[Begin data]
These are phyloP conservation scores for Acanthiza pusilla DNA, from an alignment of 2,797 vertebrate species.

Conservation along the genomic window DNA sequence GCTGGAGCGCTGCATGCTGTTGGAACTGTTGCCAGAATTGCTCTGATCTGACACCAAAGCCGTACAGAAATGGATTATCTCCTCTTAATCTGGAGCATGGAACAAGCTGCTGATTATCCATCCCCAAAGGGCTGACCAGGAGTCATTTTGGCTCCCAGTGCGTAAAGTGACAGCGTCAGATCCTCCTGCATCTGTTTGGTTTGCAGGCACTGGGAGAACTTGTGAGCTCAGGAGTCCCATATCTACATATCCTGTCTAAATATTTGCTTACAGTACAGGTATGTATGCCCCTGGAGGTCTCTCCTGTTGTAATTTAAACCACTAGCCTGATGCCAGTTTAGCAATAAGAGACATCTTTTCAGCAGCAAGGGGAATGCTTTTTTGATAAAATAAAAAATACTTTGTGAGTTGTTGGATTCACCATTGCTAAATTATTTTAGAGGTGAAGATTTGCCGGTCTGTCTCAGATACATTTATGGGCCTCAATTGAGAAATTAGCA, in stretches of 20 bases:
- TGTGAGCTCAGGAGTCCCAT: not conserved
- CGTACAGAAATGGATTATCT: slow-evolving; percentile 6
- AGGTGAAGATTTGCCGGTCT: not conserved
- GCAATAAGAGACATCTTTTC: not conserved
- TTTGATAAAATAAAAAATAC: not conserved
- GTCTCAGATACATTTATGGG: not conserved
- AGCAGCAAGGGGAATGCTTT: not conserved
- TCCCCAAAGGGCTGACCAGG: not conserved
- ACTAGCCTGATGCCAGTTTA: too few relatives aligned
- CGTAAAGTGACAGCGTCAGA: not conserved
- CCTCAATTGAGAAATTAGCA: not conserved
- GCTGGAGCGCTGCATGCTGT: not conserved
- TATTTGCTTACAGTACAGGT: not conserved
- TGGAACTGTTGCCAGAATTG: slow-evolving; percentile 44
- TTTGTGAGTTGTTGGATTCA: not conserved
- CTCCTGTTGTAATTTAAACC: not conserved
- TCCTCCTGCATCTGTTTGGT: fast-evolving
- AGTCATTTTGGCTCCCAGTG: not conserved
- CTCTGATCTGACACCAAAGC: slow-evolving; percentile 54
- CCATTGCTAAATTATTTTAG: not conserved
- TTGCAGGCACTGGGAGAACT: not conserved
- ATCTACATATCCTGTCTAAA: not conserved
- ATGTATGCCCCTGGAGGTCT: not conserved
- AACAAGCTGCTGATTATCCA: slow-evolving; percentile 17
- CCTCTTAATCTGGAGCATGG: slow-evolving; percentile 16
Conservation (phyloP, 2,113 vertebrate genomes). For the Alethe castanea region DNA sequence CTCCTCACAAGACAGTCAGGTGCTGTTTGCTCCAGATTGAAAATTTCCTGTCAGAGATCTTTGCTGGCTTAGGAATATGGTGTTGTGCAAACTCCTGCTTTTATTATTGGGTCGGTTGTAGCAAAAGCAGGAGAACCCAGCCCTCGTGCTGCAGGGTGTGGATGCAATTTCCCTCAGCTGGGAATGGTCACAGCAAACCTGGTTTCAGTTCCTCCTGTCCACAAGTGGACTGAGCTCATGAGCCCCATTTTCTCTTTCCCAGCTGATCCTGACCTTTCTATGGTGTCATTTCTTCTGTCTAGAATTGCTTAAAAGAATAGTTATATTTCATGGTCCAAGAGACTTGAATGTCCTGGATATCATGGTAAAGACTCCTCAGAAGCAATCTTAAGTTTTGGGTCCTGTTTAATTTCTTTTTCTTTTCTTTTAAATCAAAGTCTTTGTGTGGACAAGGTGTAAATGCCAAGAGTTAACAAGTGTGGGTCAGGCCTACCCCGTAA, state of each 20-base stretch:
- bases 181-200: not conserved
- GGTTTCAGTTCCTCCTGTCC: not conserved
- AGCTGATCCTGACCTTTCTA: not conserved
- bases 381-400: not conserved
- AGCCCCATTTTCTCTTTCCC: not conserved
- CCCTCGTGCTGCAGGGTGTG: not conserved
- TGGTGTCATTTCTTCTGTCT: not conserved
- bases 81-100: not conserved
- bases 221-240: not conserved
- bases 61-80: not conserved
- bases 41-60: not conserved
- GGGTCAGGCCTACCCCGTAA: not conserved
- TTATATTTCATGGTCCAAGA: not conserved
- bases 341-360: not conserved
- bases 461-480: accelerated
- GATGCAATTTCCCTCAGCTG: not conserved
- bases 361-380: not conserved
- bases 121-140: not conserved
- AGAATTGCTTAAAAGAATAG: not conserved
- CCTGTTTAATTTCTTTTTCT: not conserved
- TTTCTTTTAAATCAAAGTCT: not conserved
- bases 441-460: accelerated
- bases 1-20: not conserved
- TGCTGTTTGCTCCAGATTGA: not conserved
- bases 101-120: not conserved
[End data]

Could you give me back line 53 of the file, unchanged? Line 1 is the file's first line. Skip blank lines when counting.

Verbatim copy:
- bases 101-120: not conserved